Galois Group (Example)

This post is about the Galois group of K over \mathbb{Q}, where K is the splitting field of f(x)=x^p-2, where p is an odd prime.

First we show that the polynomial f(x)=x^p-2 is irreducible over \mathbb{Q}. This follows immediately by Eisenstein’s Criterion, since 2\mid (-2), 2\nmid 1 and 2^2\nmid (-2).

Next, we show that the splitting field K of f(x) in \mathbb{C} is Q(\sqrt[p]{2},\omega), where \omega=e^{2\pi i/p} is a primitive p-th root of unity. The roots of f are \sqrt[p]2, \sqrt[p]2\omega, \sqrt[p]2\omega^2, \dots, \sqrt[p]2\omega^{p-1}.

The splitting field K contains \sqrt[p]2 and \omega=\frac{\sqrt[p]2\omega^2}{\sqrt[p]2\omega}. Thus \mathbb{Q}(\sqrt[p]2,\omega)\subseteq K.

On the other hand, \mathbb{Q}(\sqrt[p]2,\omega) contains all the roots of f, hence f splits in \mathbb{Q}(\sqrt[p]2, \omega). Thus K\subseteq\mathbb{Q}(\sqrt[p]2,\omega), since K is the smallest field that contains \mathbb{Q} and all the roots of f. All in all, we have that the splitting field K=\mathbb{Q}(\sqrt[p]2, \omega).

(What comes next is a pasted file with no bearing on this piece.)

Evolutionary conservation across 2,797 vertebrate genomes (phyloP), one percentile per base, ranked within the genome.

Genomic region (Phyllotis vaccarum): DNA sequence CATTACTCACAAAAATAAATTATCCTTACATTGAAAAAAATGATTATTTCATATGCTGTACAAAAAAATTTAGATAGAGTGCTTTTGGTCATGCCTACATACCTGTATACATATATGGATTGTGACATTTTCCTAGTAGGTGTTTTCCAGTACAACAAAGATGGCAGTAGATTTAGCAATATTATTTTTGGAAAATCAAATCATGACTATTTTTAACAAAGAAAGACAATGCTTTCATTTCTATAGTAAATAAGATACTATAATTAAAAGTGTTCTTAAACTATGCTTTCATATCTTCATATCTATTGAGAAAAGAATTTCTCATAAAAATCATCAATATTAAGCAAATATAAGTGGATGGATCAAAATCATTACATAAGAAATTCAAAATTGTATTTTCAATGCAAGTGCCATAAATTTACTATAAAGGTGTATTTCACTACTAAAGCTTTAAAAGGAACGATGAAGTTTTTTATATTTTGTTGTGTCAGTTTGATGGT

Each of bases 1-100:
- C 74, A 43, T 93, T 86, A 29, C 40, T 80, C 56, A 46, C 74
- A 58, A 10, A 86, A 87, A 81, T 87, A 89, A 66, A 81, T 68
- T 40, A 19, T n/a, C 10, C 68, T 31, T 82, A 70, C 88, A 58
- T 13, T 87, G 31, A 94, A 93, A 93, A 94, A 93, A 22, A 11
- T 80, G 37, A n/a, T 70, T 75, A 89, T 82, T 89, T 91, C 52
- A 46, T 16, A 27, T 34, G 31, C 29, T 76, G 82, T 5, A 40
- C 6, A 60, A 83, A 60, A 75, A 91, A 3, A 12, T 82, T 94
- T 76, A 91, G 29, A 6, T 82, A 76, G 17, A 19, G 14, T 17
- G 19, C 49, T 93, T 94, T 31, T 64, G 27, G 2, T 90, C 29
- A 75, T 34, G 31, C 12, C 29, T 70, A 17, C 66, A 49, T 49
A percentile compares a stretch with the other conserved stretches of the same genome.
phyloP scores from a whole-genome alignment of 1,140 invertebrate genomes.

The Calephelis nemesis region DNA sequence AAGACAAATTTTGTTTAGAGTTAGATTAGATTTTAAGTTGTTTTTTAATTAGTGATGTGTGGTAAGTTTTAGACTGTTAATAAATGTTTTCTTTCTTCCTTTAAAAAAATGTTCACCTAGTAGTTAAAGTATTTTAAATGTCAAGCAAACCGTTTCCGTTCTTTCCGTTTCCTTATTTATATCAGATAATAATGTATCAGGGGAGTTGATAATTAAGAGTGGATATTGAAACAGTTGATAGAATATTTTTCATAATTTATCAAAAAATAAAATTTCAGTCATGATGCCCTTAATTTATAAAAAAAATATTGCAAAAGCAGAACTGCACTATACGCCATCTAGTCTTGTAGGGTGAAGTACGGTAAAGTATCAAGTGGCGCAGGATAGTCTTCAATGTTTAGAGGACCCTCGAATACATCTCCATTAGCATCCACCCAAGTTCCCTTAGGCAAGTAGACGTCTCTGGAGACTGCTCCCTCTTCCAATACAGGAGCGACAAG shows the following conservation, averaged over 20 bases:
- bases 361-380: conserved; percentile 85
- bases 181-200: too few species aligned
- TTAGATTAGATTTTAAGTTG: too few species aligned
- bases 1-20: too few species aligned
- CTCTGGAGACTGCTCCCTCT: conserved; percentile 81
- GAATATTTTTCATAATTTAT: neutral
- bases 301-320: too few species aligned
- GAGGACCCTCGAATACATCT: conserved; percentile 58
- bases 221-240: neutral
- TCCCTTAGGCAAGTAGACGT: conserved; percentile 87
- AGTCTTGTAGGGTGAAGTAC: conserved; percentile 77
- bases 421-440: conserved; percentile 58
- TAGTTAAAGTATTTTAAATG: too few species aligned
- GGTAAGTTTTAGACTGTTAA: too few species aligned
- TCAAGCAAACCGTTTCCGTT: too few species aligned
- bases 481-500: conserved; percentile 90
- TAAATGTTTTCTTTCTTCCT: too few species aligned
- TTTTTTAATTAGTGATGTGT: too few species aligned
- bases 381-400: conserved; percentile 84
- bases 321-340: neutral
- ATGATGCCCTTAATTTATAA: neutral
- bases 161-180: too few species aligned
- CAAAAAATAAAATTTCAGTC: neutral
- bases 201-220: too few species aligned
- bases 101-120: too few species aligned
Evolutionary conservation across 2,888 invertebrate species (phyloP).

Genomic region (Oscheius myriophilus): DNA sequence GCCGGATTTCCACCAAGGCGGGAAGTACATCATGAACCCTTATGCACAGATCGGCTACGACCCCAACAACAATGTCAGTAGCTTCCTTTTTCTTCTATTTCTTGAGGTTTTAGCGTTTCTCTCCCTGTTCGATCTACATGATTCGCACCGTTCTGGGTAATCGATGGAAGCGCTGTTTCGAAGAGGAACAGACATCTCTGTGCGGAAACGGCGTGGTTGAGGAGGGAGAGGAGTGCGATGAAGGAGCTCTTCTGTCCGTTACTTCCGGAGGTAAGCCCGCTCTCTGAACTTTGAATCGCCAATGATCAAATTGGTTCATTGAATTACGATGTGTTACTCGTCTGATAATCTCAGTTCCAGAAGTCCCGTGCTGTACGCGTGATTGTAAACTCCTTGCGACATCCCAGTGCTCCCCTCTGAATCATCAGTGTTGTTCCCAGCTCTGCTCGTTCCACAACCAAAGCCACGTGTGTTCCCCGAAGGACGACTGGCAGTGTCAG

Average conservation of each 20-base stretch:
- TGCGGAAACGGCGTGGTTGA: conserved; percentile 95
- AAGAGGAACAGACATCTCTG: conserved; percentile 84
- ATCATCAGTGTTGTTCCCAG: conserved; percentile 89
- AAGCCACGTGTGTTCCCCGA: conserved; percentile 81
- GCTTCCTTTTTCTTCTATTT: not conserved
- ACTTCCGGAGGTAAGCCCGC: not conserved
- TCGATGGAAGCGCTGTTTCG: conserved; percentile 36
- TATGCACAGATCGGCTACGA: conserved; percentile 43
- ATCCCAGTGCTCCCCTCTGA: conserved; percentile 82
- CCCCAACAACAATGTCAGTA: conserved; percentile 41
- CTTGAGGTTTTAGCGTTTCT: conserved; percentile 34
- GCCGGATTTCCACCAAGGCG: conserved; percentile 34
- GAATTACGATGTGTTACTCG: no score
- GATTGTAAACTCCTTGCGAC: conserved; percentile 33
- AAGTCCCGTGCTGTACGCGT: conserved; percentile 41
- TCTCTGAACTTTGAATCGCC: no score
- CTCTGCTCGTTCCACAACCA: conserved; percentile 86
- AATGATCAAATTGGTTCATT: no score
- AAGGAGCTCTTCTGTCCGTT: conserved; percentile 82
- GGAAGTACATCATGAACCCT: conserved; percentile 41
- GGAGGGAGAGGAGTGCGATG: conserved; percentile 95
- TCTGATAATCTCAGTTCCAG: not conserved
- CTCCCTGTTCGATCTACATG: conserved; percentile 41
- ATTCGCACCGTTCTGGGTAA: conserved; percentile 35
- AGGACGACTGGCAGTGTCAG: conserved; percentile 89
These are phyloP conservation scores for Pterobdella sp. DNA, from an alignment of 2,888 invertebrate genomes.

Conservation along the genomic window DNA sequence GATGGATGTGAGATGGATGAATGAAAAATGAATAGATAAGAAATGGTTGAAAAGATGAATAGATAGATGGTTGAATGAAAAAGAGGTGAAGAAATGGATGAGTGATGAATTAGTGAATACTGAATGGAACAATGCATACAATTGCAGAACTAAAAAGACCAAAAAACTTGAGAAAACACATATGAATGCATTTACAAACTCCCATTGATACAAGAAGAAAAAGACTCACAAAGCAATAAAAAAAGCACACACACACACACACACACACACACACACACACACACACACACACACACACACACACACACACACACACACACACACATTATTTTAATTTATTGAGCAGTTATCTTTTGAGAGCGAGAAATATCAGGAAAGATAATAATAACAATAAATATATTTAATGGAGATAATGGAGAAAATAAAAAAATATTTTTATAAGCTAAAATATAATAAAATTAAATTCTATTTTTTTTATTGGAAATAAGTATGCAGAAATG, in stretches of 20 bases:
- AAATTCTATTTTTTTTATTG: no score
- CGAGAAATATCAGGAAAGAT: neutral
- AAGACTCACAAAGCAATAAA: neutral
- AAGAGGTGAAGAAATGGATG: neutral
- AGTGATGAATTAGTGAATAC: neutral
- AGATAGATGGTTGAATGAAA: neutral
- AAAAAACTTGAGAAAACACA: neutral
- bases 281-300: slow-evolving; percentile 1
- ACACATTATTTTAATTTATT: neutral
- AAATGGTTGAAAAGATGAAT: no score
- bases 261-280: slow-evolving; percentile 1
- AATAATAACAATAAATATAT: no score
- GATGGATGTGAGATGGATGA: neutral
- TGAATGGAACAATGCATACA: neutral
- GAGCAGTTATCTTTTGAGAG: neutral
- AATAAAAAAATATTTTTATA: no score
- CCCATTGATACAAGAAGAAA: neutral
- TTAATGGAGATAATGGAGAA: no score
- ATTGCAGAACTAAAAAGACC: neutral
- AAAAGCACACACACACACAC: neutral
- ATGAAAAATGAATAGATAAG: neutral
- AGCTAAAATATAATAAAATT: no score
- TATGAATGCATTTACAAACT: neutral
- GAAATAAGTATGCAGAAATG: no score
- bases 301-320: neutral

The next part involves determining the Galois group of K over \mathbb{Q}. We have |Gal(K/\mathbb{Q})|=[K:\mathbb{Q}]. Since [\mathbb{Q}(\sqrt[p]2):\mathbb{Q}]=p (minimal polynomial x^p-2), and [\mathbb{Q}(\omega):\mathbb{Q}]=p-1 (minimal polynomial the cyclotomic polynomial 1+x+x^2+\dots+x^{p-1}), thus |Gal(K/\mathbb{Q})|=p(p-1). Here we have used the lemma that suppose [F(\alpha):F]=m and [F(\beta):F]=n with \gcd(m,n)=1, then [F(\alpha,\beta):F]=mn.

What the Galois group does is it permutes the roots of f. Let \sigma be an element of the Galois group. \sigma(\sqrt[p]2) can possibly be \sqrt[p]2, \sqrt[p]\omega, \dots, \sqrt[p]2\omega^{p-1}, a total of p choices. Similarly, \sigma(\omega)=\omega, \omega^2, \dots,\omega^{p-1}, a total of p-1 choices. All these total up to p(p-1) elements, which is exactly the size of the Galois group.

The above Galois group Gal(K/\mathbb{Q}) is described by how its elements act on the generators. For a more concrete representation, we can actually prove that the Galois group above is isomorphic to the group of matrices \begin{pmatrix}a&b\\0&1\end{pmatrix}, where a,b\in\mathbb{F}_p, a\neq 0. We denote the group of matrices as M.

To show the isomorphism, we define a map \phi: Gal(K/\mathbb{Q})\to M, mapping \sigma_{a,b} to \begin{pmatrix}a&b\\0&1\end{pmatrix}.

Notation: \sigma_{a,b} is defined on the generators as follows, \sigma_{a,b}(\sqrt[p]2)=\sqrt[p]2\omega^b, \sigma_{a,b}(\omega)=\omega^a.

We can clearly see that the map \phi is bijective. To see it is a homomorphism, we compute \phi(\sigma_{a,b}\circ\sigma_{c,d})=\begin{pmatrix}ac&a+bd\\0&1\end{pmatrix}=\phi(\sigma_{a,b})\phi(\sigma_{c,d}).

About mathtuition88
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